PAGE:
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Chinese Big Tech shares plunge following Alibaba’s big drop

The e-commerce giant had previously scrapped plans to spin off its cloud business over US chip export restrictions

Chinese tech stocks in Hong Kong plummeted on Friday shortly after a massive decline in Alibaba Group shares that followed the online retailer’s announcement to scrap plans to spin off its cloud business.

Alibaba Group’s Hong Kong shares dropped 10% a day after the e-commerce giant said it would shelve cloud spinoff due to major uncertainties over US restrictions on exports of chips used in artificial intelligence  (AI) applications.

The Hang Seng Index, which represents the 30 largest technology companies listed in Hong Kong, shed 2.12%, or 378.63 points, to close at 17,454.19.  Meanwhile, the Hang Seng China Enterprises Index lost 2.33%.

Alibaba’s shares are down close to 15% year-to-date, underperforming the broader Hang Seng index’s 11.2% decline in the same period.

Alibaba Goup, once the most valuable in the Asian stock markets, was worth around $830 billion at its peak in October 2020. However, after the major online retailer took center-stage in Beijing’s technology sector crackdown its value dropped to less than one fourth of that amount. The devaluation had been also exacerbated by a slowdown of Chinese economic growth.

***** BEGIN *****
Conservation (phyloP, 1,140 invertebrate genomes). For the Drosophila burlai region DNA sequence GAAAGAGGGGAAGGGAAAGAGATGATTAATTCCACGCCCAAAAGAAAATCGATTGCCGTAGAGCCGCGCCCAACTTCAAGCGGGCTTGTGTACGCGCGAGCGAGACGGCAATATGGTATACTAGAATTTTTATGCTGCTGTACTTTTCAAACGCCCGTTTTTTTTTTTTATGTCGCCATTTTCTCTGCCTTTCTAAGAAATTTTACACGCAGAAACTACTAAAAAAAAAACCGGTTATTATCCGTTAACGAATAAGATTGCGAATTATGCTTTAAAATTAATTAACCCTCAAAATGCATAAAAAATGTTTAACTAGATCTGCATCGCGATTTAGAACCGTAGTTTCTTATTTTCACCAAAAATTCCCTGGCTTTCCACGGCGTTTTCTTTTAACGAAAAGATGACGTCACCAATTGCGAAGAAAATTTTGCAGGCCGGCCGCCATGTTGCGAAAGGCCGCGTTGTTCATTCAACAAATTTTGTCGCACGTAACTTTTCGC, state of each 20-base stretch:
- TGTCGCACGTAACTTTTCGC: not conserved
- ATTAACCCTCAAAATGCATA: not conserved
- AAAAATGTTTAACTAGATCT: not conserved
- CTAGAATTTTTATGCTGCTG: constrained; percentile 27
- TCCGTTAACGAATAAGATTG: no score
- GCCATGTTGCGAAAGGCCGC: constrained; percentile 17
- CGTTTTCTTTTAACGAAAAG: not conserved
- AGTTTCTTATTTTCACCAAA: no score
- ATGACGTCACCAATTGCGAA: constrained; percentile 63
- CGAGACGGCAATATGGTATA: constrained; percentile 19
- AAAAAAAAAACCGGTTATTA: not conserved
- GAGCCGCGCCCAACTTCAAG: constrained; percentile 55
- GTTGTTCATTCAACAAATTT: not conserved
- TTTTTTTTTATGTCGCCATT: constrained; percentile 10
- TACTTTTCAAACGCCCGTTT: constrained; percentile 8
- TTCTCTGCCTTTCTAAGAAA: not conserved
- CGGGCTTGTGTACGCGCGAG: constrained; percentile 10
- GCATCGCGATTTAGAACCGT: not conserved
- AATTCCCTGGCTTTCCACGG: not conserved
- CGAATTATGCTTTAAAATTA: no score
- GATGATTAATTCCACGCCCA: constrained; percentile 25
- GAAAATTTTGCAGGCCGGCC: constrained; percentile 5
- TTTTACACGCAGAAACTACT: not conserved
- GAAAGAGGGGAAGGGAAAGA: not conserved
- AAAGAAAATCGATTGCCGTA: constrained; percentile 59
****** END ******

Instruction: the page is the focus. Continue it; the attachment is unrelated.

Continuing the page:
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US tech restrictions on China not working – report

The company’s latest announcement, which underscores a reversal of its ambitious plans to carve out the cloud business as part of the biggest restructuring in Alibaba’s 24-year history, comes amid increasing concerns over US export restrictions.

Earlier this week, similar worries were raised by Chinese tech giant Tencent that said that the curbs would force it to seek domestically produced alternatives.

Washington introduced curbs on its most advanced computing chips used for artificial intelligence and chip-making equipment in 2022 with the aim of stalling China’s ability to manufacture and develop advanced semiconductors that boost its military capabilities. The list of restrictions has since been expanded, and a number of Chinese tech firms were blacklisted.

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